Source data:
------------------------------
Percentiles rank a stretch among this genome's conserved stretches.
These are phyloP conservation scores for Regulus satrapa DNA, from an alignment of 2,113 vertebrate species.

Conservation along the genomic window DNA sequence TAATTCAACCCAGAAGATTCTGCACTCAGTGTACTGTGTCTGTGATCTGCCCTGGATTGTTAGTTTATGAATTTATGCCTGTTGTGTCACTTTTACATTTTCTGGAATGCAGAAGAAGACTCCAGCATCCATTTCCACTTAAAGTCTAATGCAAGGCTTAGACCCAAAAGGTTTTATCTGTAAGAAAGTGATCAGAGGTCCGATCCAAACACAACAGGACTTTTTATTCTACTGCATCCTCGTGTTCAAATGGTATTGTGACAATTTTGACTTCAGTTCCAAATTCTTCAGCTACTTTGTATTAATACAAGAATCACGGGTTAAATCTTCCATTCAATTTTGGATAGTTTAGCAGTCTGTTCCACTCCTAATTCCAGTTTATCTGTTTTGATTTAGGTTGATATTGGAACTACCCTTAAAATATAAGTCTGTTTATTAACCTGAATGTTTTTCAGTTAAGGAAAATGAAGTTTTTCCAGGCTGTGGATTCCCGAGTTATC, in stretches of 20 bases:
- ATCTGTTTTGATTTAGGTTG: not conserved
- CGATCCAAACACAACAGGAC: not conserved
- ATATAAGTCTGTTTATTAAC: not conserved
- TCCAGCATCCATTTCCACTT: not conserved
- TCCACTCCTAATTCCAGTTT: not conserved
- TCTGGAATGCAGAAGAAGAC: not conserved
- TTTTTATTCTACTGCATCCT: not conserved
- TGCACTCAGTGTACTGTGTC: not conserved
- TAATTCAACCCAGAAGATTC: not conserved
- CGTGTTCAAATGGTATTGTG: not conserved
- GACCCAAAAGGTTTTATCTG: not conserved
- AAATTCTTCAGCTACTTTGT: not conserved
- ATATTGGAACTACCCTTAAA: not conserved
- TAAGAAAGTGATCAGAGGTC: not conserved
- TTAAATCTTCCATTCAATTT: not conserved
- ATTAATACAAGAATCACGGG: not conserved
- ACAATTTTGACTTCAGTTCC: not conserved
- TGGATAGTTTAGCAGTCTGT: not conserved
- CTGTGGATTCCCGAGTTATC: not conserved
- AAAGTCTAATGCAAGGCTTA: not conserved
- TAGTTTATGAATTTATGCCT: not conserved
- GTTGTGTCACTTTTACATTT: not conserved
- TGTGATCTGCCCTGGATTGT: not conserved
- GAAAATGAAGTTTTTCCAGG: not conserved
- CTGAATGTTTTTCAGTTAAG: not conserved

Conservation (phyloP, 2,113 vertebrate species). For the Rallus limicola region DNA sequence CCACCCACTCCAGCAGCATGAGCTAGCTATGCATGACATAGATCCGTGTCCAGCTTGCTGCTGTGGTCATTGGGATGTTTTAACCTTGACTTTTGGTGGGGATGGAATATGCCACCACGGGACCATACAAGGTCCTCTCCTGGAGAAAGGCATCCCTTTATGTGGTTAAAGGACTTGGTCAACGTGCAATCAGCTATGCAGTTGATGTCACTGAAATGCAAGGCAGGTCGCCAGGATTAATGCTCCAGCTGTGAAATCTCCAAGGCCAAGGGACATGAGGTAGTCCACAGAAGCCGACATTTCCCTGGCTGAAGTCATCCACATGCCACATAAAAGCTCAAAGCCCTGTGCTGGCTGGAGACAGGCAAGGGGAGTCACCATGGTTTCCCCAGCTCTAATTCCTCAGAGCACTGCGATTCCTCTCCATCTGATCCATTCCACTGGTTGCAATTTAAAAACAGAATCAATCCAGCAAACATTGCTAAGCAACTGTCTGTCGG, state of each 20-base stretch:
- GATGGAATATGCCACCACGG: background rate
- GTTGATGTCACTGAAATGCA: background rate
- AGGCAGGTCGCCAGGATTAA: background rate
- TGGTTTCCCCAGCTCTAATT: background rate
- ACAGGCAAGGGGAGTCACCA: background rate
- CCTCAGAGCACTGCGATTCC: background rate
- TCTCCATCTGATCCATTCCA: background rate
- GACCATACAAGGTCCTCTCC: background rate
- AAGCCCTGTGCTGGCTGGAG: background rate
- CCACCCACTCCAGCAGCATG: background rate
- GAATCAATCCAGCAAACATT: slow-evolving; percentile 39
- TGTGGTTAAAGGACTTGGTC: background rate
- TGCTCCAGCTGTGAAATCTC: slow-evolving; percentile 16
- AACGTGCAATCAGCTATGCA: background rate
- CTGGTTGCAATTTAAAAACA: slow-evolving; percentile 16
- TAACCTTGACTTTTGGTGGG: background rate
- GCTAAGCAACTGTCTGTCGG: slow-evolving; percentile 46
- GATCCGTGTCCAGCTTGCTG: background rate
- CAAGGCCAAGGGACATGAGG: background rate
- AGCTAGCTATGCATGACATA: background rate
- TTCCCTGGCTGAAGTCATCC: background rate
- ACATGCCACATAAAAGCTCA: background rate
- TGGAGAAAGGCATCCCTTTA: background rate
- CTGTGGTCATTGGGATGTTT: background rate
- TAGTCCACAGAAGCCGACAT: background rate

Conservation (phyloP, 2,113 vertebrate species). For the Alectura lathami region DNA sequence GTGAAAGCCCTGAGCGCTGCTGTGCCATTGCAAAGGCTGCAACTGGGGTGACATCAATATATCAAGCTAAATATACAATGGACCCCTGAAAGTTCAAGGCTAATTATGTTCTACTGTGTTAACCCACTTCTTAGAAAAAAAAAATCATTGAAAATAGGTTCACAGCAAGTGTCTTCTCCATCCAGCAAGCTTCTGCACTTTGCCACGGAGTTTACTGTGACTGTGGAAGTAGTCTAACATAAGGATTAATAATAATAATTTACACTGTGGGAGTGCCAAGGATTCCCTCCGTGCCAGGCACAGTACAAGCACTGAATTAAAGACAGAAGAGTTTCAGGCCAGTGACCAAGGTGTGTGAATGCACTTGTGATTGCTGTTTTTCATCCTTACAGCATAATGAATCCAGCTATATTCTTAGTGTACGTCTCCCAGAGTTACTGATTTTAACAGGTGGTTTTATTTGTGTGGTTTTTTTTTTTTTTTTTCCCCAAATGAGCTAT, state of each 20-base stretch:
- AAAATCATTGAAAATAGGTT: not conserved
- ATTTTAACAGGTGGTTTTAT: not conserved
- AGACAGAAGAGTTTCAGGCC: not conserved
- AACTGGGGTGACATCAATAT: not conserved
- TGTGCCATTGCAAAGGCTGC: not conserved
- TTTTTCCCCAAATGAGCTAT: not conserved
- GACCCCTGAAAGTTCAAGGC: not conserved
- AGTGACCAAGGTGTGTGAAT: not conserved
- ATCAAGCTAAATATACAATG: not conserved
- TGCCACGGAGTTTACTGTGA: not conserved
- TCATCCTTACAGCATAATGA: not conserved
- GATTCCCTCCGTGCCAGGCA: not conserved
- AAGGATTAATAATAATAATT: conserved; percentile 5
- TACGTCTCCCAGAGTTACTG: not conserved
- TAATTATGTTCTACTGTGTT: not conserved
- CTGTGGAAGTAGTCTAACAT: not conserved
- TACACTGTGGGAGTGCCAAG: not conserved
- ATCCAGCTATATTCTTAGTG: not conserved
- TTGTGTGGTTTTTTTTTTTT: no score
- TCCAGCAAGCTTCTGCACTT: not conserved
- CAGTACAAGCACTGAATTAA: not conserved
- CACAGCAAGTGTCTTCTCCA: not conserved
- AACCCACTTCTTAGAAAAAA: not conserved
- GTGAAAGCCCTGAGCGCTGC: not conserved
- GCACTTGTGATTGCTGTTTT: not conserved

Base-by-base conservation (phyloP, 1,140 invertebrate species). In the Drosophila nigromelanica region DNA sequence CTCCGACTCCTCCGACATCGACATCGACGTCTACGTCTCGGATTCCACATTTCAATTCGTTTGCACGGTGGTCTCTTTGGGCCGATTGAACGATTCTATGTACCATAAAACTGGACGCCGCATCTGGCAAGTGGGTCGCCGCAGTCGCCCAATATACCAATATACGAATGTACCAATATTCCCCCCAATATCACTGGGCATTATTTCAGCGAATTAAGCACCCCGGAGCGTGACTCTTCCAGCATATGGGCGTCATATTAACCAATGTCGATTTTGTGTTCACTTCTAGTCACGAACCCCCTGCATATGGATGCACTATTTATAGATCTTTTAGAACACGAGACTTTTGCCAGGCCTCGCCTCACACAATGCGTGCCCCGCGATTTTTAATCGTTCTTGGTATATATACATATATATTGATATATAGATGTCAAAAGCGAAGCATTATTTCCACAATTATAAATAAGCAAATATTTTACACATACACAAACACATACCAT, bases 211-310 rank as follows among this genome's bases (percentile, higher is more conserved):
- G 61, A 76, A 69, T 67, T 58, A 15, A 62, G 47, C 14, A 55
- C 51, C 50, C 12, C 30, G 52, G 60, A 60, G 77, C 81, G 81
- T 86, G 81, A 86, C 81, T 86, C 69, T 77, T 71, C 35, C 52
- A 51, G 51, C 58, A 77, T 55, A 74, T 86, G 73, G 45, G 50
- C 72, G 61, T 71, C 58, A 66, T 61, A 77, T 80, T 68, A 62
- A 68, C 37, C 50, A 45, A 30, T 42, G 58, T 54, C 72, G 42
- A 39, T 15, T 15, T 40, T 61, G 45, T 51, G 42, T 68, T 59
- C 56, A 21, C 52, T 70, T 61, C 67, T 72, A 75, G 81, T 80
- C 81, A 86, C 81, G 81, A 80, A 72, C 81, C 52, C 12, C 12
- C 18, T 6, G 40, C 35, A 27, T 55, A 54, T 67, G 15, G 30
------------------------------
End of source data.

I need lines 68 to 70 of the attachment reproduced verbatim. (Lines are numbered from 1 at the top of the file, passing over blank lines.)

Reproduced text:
- AAGGATTAATAATAATAATT: conserved; percentile 5
- TACGTCTCCCAGAGTTACTG: not conserved
- TAATTATGTTCTACTGTGTT: not conserved